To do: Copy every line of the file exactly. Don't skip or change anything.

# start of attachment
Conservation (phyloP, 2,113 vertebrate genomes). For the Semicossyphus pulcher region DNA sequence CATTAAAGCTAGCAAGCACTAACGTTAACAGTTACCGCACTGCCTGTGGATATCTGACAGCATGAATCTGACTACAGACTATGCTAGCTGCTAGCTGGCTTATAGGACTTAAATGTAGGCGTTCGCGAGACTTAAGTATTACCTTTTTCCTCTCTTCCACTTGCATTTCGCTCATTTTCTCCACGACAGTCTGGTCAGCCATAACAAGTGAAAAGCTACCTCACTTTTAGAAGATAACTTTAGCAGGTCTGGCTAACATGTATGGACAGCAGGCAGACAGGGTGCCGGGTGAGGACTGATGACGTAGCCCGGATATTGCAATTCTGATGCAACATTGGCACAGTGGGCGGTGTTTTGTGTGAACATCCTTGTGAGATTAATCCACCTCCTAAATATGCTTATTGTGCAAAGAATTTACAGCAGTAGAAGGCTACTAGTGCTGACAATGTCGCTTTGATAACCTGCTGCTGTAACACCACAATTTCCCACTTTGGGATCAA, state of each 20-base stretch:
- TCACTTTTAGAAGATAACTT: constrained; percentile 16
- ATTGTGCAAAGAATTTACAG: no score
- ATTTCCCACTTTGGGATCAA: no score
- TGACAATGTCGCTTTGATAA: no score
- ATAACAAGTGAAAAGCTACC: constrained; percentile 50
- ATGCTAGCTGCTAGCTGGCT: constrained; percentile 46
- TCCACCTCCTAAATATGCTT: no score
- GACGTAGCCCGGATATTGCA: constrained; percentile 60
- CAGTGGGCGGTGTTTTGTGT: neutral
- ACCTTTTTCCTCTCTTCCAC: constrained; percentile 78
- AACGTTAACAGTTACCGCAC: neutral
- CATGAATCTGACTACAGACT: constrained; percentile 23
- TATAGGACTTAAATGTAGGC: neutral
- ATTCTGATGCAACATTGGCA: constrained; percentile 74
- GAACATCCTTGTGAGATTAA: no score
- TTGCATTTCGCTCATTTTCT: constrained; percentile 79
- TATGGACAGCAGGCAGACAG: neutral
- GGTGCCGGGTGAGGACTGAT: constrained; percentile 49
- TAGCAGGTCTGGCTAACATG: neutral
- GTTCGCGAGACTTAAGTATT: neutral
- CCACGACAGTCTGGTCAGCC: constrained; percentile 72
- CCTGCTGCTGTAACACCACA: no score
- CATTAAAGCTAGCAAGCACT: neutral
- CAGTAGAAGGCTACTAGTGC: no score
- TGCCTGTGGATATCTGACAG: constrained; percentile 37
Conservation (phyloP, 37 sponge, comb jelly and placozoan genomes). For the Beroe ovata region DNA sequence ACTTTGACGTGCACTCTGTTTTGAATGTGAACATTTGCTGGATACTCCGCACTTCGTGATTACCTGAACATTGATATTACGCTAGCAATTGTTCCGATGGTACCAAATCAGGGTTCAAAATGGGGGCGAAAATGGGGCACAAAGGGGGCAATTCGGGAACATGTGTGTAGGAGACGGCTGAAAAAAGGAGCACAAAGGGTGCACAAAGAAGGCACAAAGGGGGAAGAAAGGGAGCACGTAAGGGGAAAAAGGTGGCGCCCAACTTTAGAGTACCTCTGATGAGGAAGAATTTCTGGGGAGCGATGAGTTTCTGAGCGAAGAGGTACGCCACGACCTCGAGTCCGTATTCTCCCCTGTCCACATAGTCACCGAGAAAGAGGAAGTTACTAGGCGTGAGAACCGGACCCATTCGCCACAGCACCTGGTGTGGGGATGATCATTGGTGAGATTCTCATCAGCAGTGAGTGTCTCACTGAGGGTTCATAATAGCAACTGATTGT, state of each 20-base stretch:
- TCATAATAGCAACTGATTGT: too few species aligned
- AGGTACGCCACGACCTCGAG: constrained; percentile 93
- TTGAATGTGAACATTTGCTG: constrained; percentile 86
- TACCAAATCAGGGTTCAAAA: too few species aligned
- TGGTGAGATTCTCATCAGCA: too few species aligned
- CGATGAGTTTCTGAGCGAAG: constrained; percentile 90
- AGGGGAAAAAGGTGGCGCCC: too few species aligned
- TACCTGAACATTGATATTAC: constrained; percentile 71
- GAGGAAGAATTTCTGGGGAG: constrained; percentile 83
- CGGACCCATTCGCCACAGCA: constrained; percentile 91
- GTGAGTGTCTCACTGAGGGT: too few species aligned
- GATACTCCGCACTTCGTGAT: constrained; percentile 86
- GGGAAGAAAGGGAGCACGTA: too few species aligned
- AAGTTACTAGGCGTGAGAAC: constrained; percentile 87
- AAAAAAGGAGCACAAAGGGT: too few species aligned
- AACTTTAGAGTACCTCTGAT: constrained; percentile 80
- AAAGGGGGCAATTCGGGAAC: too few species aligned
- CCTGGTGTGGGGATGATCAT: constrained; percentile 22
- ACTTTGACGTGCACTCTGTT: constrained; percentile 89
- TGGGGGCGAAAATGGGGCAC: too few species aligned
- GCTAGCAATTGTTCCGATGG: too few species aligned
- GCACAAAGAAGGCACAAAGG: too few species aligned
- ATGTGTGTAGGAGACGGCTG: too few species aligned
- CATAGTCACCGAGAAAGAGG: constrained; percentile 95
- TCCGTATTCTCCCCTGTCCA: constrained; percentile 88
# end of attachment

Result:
Conservation (phyloP, 2,113 vertebrate genomes). For the Semicossyphus pulcher region DNA sequence CATTAAAGCTAGCAAGCACTAACGTTAACAGTTACCGCACTGCCTGTGGATATCTGACAGCATGAATCTGACTACAGACTATGCTAGCTGCTAGCTGGCTTATAGGACTTAAATGTAGGCGTTCGCGAGACTTAAGTATTACCTTTTTCCTCTCTTCCACTTGCATTTCGCTCATTTTCTCCACGACAGTCTGGTCAGCCATAACAAGTGAAAAGCTACCTCACTTTTAGAAGATAACTTTAGCAGGTCTGGCTAACATGTATGGACAGCAGGCAGACAGGGTGCCGGGTGAGGACTGATGACGTAGCCCGGATATTGCAATTCTGATGCAACATTGGCACAGTGGGCGGTGTTTTGTGTGAACATCCTTGTGAGATTAATCCACCTCCTAAATATGCTTATTGTGCAAAGAATTTACAGCAGTAGAAGGCTACTAGTGCTGACAATGTCGCTTTGATAACCTGCTGCTGTAACACCACAATTTCCCACTTTGGGATCAA, state of each 20-base stretch:
- TCACTTTTAGAAGATAACTT: constrained; percentile 16
- ATTGTGCAAAGAATTTACAG: no score
- ATTTCCCACTTTGGGATCAA: no score
- TGACAATGTCGCTTTGATAA: no score
- ATAACAAGTGAAAAGCTACC: constrained; percentile 50
- ATGCTAGCTGCTAGCTGGCT: constrained; percentile 46
- TCCACCTCCTAAATATGCTT: no score
- GACGTAGCCCGGATATTGCA: constrained; percentile 60
- CAGTGGGCGGTGTTTTGTGT: neutral
- ACCTTTTTCCTCTCTTCCAC: constrained; percentile 78
- AACGTTAACAGTTACCGCAC: neutral
- CATGAATCTGACTACAGACT: constrained; percentile 23
- TATAGGACTTAAATGTAGGC: neutral
- ATTCTGATGCAACATTGGCA: constrained; percentile 74
- GAACATCCTTGTGAGATTAA: no score
- TTGCATTTCGCTCATTTTCT: constrained; percentile 79
- TATGGACAGCAGGCAGACAG: neutral
- GGTGCCGGGTGAGGACTGAT: constrained; percentile 49
- TAGCAGGTCTGGCTAACATG: neutral
- GTTCGCGAGACTTAAGTATT: neutral
- CCACGACAGTCTGGTCAGCC: constrained; percentile 72
- CCTGCTGCTGTAACACCACA: no score
- CATTAAAGCTAGCAAGCACT: neutral
- CAGTAGAAGGCTACTAGTGC: no score
- TGCCTGTGGATATCTGACAG: constrained; percentile 37
Conservation (phyloP, 37 sponge, comb jelly and placozoan genomes). For the Beroe ovata region DNA sequence ACTTTGACGTGCACTCTGTTTTGAATGTGAACATTTGCTGGATACTCCGCACTTCGTGATTACCTGAACATTGATATTACGCTAGCAATTGTTCCGATGGTACCAAATCAGGGTTCAAAATGGGGGCGAAAATGGGGCACAAAGGGGGCAATTCGGGAACATGTGTGTAGGAGACGGCTGAAAAAAGGAGCACAAAGGGTGCACAAAGAAGGCACAAAGGGGGAAGAAAGGGAGCACGTAAGGGGAAAAAGGTGGCGCCCAACTTTAGAGTACCTCTGATGAGGAAGAATTTCTGGGGAGCGATGAGTTTCTGAGCGAAGAGGTACGCCACGACCTCGAGTCCGTATTCTCCCCTGTCCACATAGTCACCGAGAAAGAGGAAGTTACTAGGCGTGAGAACCGGACCCATTCGCCACAGCACCTGGTGTGGGGATGATCATTGGTGAGATTCTCATCAGCAGTGAGTGTCTCACTGAGGGTTCATAATAGCAACTGATTGT, state of each 20-base stretch:
- TCATAATAGCAACTGATTGT: too few species aligned
- AGGTACGCCACGACCTCGAG: constrained; percentile 93
- TTGAATGTGAACATTTGCTG: constrained; percentile 86
- TACCAAATCAGGGTTCAAAA: too few species aligned
- TGGTGAGATTCTCATCAGCA: too few species aligned
- CGATGAGTTTCTGAGCGAAG: constrained; percentile 90
- AGGGGAAAAAGGTGGCGCCC: too few species aligned
- TACCTGAACATTGATATTAC: constrained; percentile 71
- GAGGAAGAATTTCTGGGGAG: constrained; percentile 83
- CGGACCCATTCGCCACAGCA: constrained; percentile 91
- GTGAGTGTCTCACTGAGGGT: too few species aligned
- GATACTCCGCACTTCGTGAT: constrained; percentile 86
- GGGAAGAAAGGGAGCACGTA: too few species aligned
- AAGTTACTAGGCGTGAGAAC: constrained; percentile 87
- AAAAAAGGAGCACAAAGGGT: too few species aligned
- AACTTTAGAGTACCTCTGAT: constrained; percentile 80
- AAAGGGGGCAATTCGGGAAC: too few species aligned
- CCTGGTGTGGGGATGATCAT: constrained; percentile 22
- ACTTTGACGTGCACTCTGTT: constrained; percentile 89
- TGGGGGCGAAAATGGGGCAC: too few species aligned
- GCTAGCAATTGTTCCGATGG: too few species aligned
- GCACAAAGAAGGCACAAAGG: too few species aligned
- ATGTGTGTAGGAGACGGCTG: too few species aligned
- CATAGTCACCGAGAAAGAGG: constrained; percentile 95
- TCCGTATTCTCCCCTGTCCA: constrained; percentile 88